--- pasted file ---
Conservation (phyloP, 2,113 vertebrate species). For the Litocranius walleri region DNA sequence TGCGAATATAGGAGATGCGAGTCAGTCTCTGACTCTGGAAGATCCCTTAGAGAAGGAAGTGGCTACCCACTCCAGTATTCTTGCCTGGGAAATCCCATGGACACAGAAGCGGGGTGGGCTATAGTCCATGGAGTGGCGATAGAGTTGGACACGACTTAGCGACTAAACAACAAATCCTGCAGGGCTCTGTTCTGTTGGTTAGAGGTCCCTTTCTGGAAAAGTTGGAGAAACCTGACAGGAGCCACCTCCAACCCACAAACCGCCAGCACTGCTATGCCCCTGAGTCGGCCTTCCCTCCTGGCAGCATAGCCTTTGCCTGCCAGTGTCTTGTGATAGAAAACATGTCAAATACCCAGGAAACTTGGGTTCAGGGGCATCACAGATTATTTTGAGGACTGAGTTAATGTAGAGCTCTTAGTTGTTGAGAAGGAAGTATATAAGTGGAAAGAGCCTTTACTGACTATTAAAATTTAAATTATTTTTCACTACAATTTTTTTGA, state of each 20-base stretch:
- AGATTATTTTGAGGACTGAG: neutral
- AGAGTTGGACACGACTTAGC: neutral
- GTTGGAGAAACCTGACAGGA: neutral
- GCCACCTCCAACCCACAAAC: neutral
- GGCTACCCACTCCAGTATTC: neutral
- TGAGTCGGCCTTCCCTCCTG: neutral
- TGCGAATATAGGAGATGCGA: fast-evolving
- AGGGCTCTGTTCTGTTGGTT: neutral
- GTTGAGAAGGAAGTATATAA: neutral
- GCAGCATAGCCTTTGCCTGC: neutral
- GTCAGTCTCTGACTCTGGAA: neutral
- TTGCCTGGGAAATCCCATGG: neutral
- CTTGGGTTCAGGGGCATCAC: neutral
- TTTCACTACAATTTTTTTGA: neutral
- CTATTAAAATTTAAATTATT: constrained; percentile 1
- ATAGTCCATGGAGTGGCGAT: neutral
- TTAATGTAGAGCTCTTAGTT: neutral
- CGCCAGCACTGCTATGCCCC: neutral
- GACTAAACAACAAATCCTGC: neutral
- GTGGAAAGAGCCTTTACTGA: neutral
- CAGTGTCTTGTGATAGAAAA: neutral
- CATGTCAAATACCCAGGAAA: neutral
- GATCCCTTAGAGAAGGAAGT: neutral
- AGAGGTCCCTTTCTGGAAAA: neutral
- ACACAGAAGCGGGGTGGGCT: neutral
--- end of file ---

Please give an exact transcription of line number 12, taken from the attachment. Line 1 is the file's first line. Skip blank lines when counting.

- GTCAGTCTCTGACTCTGGAA: neutral